The Slave/Backup DNS zone also known as Secondary is the read-only copy of the DNS records. This means that the DNS records cannot be added directly to the Slave/Backup DNS zone. The Slave/Backup DNS zone can receive the updated records only from the Master zone of the DNS server. The records in the Slave/Backup zone can be managed only at your master server. The Slave/Backup zones are available only for premium customers.
The DNS operates in a hierarchical manner, with multiple DNS servers responsible for resolving domain names. When a user attempts to access a website, their device queries the DNS server for the corresponding IP address. In a standard DNS setup, the user's DNS resolver typically contacts the primary DNS server associated with the domain.
In the event of a failure or unavailability of the primary DNS server, the Backup DNS Zone comes into play. When properly configured, the Backup DNS Zone allows the secondary DNS server to step in and serve DNS records for the domain. This ensures that even if the primary DNS server is unreachable, users can still access the website or service by resolving domain names through the backup server.
Login in your account, click on the DNS zones [Add new] link, click on the Secondary (Backup) zone box, enter the domain name (without www or http://), enter the Master Server IP and click on "Add slave".
Dynamic DNS is a method to automatically update DNS records in real-time when the IP address of a host changes. While DDNS is typically associated with home networks and dynamic IP addresses, it can also play a role in backup DNS zones. Why? Because when the IP address of the primary DNS server changes, DDNS can be used to update the secondary DNS servers' records automatically. This dynamic synchronization ensures that the backup DNS zone always has the latest IP address information, minimizing downtime due to IP address changes.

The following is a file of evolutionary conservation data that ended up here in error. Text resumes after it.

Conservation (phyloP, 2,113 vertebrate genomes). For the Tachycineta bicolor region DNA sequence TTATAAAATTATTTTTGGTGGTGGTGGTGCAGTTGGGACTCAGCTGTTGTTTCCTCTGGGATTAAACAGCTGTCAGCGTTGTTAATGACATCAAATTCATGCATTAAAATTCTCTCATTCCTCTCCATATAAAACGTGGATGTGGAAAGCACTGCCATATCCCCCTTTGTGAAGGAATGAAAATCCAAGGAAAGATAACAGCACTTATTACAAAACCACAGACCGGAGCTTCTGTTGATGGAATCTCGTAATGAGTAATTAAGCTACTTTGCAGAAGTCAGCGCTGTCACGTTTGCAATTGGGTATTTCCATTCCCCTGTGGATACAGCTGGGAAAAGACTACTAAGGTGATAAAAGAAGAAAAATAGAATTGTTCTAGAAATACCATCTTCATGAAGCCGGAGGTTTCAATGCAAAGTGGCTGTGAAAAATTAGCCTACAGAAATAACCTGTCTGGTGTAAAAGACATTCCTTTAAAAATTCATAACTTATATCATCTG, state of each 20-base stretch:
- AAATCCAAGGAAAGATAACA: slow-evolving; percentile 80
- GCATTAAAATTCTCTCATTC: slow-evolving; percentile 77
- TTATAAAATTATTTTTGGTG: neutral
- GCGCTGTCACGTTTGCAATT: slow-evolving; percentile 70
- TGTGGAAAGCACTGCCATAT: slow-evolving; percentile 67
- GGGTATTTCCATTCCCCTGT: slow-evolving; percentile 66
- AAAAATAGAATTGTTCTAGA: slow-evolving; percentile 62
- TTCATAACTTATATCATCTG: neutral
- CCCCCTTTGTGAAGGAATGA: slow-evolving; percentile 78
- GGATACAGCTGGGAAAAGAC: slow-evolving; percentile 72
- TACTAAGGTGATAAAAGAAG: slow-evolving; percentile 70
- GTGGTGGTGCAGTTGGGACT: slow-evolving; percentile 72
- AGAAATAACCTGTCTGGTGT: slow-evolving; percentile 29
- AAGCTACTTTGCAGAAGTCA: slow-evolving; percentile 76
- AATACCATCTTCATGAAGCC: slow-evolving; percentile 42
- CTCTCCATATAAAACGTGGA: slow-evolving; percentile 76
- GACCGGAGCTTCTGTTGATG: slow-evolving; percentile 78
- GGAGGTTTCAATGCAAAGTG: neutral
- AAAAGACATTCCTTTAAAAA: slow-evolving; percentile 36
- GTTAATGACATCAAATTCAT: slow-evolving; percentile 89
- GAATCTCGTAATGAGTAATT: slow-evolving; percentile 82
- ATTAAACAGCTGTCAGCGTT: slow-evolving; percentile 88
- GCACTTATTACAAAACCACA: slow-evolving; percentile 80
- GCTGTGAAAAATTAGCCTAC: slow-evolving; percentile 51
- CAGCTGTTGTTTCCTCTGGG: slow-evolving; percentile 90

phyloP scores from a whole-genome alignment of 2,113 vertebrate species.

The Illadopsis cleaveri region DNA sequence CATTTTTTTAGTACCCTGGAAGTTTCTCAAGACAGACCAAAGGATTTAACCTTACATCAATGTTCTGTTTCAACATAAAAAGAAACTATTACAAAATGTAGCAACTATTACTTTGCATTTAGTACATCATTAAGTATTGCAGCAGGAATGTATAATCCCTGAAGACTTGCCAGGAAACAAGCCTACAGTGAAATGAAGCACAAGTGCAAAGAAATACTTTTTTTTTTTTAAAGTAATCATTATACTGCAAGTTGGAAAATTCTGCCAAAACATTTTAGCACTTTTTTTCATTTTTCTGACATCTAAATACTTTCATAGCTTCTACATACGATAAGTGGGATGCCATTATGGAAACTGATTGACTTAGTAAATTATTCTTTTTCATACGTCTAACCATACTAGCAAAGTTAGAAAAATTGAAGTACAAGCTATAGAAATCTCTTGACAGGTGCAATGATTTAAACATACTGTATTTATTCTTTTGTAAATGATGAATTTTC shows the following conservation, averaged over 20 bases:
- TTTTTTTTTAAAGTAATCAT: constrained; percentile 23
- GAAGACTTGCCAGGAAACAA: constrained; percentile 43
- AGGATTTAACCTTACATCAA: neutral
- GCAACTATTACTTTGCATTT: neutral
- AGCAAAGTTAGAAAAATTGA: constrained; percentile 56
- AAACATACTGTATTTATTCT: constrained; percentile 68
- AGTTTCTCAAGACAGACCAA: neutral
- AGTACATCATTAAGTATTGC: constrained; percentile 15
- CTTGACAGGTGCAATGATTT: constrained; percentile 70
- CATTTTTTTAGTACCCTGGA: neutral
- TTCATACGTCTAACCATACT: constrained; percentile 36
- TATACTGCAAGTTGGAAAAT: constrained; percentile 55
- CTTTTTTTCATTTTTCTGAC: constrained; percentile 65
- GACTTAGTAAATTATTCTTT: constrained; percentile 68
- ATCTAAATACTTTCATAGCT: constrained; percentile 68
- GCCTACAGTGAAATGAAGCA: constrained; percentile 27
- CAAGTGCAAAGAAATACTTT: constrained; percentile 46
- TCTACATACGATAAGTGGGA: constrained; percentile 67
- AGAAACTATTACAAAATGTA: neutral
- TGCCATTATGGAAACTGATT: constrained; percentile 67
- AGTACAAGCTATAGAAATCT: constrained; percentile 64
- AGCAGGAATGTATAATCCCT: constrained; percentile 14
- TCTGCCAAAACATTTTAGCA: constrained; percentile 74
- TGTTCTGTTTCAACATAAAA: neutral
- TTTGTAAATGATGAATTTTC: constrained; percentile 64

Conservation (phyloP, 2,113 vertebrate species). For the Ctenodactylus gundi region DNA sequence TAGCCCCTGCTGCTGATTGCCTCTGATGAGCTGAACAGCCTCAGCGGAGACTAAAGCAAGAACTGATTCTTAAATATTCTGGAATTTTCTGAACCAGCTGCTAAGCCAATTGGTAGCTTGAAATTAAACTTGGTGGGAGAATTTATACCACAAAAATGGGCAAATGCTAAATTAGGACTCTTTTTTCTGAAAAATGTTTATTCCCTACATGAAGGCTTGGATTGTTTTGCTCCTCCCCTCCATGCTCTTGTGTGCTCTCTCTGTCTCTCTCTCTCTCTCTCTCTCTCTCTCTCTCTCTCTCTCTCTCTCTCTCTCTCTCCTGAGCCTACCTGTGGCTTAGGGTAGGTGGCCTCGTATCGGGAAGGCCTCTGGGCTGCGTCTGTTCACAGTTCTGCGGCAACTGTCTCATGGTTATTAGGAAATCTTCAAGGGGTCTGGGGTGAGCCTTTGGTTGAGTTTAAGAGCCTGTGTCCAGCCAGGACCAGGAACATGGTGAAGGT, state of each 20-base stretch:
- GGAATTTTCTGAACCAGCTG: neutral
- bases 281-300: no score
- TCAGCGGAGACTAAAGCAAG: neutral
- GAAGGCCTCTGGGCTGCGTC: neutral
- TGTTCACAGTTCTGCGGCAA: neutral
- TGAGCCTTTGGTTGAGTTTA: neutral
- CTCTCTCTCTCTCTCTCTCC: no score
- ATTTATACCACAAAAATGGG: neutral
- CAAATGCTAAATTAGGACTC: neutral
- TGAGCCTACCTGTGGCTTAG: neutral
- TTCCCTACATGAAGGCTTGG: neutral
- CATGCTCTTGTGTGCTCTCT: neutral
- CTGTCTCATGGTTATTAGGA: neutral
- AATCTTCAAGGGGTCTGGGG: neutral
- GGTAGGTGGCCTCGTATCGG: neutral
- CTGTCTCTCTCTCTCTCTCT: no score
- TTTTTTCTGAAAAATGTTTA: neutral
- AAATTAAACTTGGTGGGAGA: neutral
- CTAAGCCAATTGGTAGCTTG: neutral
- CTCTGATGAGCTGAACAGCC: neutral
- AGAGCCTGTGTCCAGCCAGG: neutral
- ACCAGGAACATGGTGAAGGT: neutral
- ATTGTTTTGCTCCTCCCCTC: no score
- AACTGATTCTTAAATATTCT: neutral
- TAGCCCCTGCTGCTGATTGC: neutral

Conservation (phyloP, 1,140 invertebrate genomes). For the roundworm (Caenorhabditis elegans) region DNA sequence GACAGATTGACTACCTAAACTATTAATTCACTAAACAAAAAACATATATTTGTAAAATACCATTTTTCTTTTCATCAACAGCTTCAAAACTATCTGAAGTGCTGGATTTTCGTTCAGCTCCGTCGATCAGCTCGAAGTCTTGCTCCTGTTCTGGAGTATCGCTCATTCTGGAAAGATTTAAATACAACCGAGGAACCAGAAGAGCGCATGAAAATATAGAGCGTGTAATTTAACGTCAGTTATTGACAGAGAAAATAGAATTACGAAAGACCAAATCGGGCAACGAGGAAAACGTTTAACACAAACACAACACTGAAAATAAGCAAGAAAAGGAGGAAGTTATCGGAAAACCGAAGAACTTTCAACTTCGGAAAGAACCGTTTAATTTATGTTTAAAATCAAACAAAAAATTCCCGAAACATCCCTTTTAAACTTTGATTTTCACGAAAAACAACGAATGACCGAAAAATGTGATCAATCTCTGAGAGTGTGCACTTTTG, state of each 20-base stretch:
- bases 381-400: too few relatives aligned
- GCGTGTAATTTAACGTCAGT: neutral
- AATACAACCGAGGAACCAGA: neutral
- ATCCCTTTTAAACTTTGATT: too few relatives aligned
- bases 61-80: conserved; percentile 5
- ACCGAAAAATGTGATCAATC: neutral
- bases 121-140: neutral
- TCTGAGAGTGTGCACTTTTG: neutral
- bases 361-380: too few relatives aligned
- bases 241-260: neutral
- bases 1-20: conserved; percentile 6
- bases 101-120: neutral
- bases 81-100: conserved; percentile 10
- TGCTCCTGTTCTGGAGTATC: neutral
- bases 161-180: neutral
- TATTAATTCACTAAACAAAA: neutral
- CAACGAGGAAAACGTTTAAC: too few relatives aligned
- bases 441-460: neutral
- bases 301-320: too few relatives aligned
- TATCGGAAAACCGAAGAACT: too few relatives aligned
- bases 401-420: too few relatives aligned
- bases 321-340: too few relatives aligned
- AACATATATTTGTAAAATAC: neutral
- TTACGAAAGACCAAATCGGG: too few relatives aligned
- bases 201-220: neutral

Question: Why do I need a Backup DNS Zone if my primary DNS server is reliable?
Answer: While your primary DNS server may be reliable, unforeseen events like hardware failures, DDoS attacks, or network outages can lead to its temporary unavailability. A Backup DNS Zone acts as an insurance policy, ensuring continuous DNS resolution even if the primary server experiences downtime.
Question: What is the best TTL value for DNS records in a Backup DNS Zone?
Answer: The TTL (Time-to-Live) value determines the duration for which DNS information is cached by resolvers. A balance must be struck between lower TTL values for quicker propagation during failover and higher TTL values to reduce query traffic. Common TTL values range from a few minutes to several hours.
Question: Can I manually update the Backup DNS Zone when changes occur on the primary DNS server?
Answer: While manual updates are possible, they are not recommended due to the risk of discrepancies between the primary and backup zones. Automating DNS record synchronization is a more reliable approach to ensure consistency.
Question: What happens if the Backup DNS Zone itself becomes unavailable?
Answer: To address this, consider setting up multiple secondary DNS servers, strategically located in different geographic regions. This approach ensures further redundancy and minimizes the risk of the Backup DNS Zone becoming unavailable.